Nanotechnologies for Fuel Cells

Chapter
Part of the Nanostructure Science and Technology book series (NST)

Abstract

Fuel cells, which convert chemical energy directly into electrical energy with high efficiency and low emission, are currently attracting interest because of their huge potential for power generation in stationary and portable devices, transport applications, and sustainable energy production. Direct methanol fuel cells (DMFCs) are especially attractive as portable power sources because of characteristics such as simple construction, easy operation, liquid fuel, and high efficiency [1, 2].

DMFCs use methanol as fuel and generate electricity through the electrochemical reaction of methanol in the presence of catalyst. They are similar to polymer electrolyte membrane fuel cells (PEMFCs) as both types of cells use a polymer membrane as the electrolyte. The structure of DMFCs is simple because the system does not require fuel reforming steps to take protons out of alcohol or fossil fuel, which are required for hydrogen–oxygen fuel cells [3]. In addition, methanol, commonly used alcohol, has the advantage of high energy density, offering the consumer the potential for longer operating time and system with increased functionality.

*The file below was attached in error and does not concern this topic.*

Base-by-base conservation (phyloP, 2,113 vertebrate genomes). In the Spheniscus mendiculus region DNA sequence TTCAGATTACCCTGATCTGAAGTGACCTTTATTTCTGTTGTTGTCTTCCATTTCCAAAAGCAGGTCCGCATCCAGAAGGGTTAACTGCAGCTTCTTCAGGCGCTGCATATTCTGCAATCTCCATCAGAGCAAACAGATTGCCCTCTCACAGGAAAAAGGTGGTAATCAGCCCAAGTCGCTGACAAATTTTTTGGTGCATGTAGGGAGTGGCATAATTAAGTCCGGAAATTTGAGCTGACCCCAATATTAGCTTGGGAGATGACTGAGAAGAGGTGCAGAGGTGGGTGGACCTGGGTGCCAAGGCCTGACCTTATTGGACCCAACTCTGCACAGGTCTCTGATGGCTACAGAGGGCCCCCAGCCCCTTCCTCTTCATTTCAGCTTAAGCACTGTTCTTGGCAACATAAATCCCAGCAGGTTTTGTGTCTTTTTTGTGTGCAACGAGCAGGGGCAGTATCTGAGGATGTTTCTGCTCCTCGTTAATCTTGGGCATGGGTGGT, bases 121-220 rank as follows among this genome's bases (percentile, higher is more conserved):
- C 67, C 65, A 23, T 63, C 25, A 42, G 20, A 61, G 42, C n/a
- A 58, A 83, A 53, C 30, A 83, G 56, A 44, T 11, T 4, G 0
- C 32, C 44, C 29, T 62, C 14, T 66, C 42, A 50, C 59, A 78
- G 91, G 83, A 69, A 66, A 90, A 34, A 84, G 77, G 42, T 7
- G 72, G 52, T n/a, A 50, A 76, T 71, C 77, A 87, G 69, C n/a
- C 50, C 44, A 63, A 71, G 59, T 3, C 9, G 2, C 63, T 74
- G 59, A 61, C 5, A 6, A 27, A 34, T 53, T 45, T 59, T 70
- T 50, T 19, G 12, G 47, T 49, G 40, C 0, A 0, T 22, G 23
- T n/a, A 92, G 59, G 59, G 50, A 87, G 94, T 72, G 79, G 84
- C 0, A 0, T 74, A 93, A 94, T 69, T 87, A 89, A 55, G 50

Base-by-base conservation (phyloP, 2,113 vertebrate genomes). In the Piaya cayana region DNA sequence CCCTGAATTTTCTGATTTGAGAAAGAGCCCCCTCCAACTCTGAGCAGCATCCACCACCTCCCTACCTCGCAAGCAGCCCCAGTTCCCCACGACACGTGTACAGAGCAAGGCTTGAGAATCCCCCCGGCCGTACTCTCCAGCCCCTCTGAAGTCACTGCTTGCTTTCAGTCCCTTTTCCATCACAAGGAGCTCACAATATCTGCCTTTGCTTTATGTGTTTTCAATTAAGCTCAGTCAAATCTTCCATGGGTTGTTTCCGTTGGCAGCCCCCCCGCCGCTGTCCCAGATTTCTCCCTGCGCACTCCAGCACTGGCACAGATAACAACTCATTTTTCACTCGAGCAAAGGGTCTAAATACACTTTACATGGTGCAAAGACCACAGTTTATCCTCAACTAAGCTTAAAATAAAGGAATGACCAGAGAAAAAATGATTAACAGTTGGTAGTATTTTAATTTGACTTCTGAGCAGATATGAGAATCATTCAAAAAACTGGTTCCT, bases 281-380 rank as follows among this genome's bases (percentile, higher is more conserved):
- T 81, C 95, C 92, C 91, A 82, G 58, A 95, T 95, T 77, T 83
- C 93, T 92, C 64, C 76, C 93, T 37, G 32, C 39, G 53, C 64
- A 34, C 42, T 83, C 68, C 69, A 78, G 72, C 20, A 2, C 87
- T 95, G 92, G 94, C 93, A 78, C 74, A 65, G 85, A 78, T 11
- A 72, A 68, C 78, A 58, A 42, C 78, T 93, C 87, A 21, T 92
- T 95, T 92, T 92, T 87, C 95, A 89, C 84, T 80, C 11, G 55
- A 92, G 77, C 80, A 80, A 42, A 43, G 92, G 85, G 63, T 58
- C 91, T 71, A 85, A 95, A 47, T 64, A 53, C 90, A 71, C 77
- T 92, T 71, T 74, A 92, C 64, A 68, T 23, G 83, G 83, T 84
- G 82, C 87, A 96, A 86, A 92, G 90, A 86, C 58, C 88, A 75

Keywords

Peroxide Dioxide Fluoride H2SO4 Reformer 

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Copyright information

© Springer Science+Business Media, LLC 2010

Authors and Affiliations

  • Jong-Eun Park
    • 1
    • 2
  • Takahiro Shimizu
    • 1
    • 3
  • Tetsuya Osaka
    • 1
  1. 1.Faculty of Science and EngineeringWaseda UniversityShinjuku-kuJapan
  2. 2.Samsung Electro-Mechanics Co., Ltd.KyotoJapan
  3. 3.Fuel Cell Nanomaterials CenterUniversity of YamanashiYamanashiJapan

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